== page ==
'Outdated HR approaches are leading to poor treatment, isolation and exclusion for many of these workers'
Current HR management approaches for workers with intellectual disabilities are not working, according to Professor Timothy Bartram, from RMIT University’s School of Management
A lack of appreciation of workers with intellectual disabilities, along with outdated HR approaches are leading to poor treatment, isolation and exclusion for many of these workers, added Bartram.
New research indicates there must be a major rethink of how businesses manage workers with intellectual disabilities, with new research showing they're often left behind in the workplace.
Bartram said efforts to include people with intellectual disabilities were often tokenistic and trailed far behind progress made on workplace inclusion in terms of race and gender.
While an increasing number of organisations employ workers with an intellectual disability, Bartram said this was often being done to fulfil corporate social responsibility obligations, with little thought about how to promote the well-being of these workers or get the most out of them.
Recent research published in the Asia Pacific Journal of Human Resources outlines an evidence-based approach that help businesses include these workers to support mutual benefit.
The study focused on what worked and didn’t in managing workers with intellectual disabilities, including down syndrome or delayed development, at seven Australian organisations: three hotels, a courier company, a film company, a management consultancy firm and a recruitment company.
“Overall, the study highlighted the importance of an organisational culture in which the diverse nature of individuals is recognised, allowing those individuals to share their unique perspectives,” said Bartram.
“Those with intellectual disabilities can often display unique talents and perspectives, such as mathematical, organisation and technical abilities to contribute to organisational performance.
“But without an inclusive workplace culture, managers struggle to incorporate these people and their unique perspectives into job roles and so are unable to utilise their insights.”
This study recommends more flexible and collaborative approach to designing roles according to what workers can achieve, even if it means reducing their work hours and workloads.
Bartram said workplace accommodations, such as modified or quieter workspaces and flexibility for medical appointments, can also help workers with intellectual disabilities perform to their potential.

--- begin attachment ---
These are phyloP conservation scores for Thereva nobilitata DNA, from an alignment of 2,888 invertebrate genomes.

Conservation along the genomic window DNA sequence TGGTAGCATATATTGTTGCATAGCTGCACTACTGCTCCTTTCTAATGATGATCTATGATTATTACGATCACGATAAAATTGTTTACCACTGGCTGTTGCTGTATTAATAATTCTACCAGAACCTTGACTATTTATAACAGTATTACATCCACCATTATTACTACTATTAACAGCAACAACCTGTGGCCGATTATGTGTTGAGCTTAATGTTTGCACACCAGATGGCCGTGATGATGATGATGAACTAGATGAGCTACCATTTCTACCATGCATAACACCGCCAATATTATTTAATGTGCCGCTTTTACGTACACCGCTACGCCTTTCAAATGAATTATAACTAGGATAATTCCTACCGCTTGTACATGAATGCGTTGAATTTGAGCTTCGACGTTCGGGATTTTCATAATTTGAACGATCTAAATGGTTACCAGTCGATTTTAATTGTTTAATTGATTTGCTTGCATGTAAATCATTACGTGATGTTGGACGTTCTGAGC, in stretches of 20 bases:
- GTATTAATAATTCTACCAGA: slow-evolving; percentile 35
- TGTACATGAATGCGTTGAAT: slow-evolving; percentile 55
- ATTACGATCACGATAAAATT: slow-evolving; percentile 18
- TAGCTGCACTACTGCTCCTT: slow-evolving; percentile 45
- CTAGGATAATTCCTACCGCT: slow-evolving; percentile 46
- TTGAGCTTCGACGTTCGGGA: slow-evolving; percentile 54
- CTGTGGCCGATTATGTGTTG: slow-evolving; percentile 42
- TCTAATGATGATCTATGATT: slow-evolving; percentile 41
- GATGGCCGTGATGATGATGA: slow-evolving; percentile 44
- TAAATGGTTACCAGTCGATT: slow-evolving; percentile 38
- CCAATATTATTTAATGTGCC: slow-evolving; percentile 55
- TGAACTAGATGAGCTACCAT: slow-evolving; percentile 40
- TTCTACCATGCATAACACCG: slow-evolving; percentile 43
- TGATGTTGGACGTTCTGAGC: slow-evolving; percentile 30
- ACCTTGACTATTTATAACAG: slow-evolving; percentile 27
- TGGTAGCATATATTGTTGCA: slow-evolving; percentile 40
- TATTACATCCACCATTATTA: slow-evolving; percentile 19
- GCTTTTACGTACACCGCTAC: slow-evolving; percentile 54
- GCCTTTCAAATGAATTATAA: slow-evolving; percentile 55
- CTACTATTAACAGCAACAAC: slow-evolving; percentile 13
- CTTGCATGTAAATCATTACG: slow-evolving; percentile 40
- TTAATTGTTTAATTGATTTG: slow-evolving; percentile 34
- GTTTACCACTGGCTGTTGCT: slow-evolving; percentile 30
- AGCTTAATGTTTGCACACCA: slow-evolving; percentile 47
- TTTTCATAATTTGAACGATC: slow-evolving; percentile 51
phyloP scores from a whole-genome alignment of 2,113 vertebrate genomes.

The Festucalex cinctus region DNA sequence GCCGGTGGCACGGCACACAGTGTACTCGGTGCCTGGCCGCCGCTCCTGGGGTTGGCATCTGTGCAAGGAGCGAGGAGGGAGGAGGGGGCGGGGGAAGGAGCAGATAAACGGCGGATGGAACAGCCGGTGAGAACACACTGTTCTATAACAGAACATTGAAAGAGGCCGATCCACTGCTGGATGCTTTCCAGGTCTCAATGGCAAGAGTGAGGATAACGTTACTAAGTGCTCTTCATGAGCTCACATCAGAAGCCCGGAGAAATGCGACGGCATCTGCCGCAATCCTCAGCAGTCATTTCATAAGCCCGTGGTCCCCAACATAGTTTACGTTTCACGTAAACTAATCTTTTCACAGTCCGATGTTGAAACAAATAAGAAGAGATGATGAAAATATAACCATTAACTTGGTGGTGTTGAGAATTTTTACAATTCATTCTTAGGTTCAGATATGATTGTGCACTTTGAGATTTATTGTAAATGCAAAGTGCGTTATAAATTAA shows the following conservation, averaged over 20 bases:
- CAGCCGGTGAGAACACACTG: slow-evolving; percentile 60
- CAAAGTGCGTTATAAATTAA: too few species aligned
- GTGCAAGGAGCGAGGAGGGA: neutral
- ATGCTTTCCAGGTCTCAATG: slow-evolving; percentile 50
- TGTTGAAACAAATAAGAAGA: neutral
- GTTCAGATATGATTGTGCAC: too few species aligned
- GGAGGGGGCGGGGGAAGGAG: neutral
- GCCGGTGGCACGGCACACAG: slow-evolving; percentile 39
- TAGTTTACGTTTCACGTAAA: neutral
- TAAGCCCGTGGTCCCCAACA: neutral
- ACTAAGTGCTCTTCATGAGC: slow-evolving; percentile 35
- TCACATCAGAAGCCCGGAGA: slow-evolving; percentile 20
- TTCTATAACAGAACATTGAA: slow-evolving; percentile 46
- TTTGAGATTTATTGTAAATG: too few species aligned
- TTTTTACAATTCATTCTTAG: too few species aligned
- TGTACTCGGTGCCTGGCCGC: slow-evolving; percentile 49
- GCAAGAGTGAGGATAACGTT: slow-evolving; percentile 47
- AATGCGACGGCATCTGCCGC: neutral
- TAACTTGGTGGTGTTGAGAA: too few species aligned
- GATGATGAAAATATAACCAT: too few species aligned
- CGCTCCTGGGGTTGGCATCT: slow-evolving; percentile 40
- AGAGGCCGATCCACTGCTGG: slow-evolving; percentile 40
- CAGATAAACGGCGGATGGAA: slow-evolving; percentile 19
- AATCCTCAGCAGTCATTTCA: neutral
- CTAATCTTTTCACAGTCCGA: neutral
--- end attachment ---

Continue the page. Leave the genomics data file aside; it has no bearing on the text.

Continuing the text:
“These adjustments to work hours or workloads are just one part of an entire HR management mindset shift focused on finding a way to include people rather than looking for excuses why they won’t fit existing structures.”
In relation to job analysis and design, the researchers propose an approach that would incorporate working with each person to craft a flexible job description to the individual instead of the out-of-dated practice of fitting the person to the job and the job description.
The HR manager, working with the supervisor and worker, would design jobs to match their skills, abilities and aspirations to ensure effective utilisation.
The researchers also found top-level management were often committed to the inclusion of workers with intellectual disability at a strategy level, however, the “cascade of information and support systems” can fade at middle and supervisory level management.
“It is important that this disconnect is resolved to ensure disability inclusion strategies are successful.”
Another recommendation was for a more considered approach to involving all team members in team work activities, formal and informal mentoring through a ‘buddy system’ and group social activities.
Moreover, organisations that promote ‘teamwork’ in a flexible, non-bureaucratic structure were found to enable better social inclusion of workers with intellectual disability.
“As a strategy, social activities can enable managers to include these workers into a workplace setting by creating a mutual sphere of acceptance through a social activity, including outside work sports teams or drinks to foster team environments,” Bartram said.
“If organisations espouse the acceptance of diversity, they need to show their commitment and capitalise on diversity by continually pursuing ways to improve the work experience and inclusion of workers with intellectual disabilities.
“Diversity should reach a point where the very concept is not discussed because everyone is accepted equally in an organisation.”
The study includes a simple framework to guide HR management practices for improved inclusion of workers with intellectual disabilities.
“By using this framework, we have demonstrated valuable findings that highlight that WWID have the capacity to learn, grow and make a contribution,” Bartram said.
The study, ‘Re-calibrating HRM to improve the work experiences for workers with intellectual disability’ was co-authored by Bartram, Dr Jillian Cavanagh and Dr Patricia Cabrera-Pariona from RMIT University and Dr Hannah Meacham from Monash University.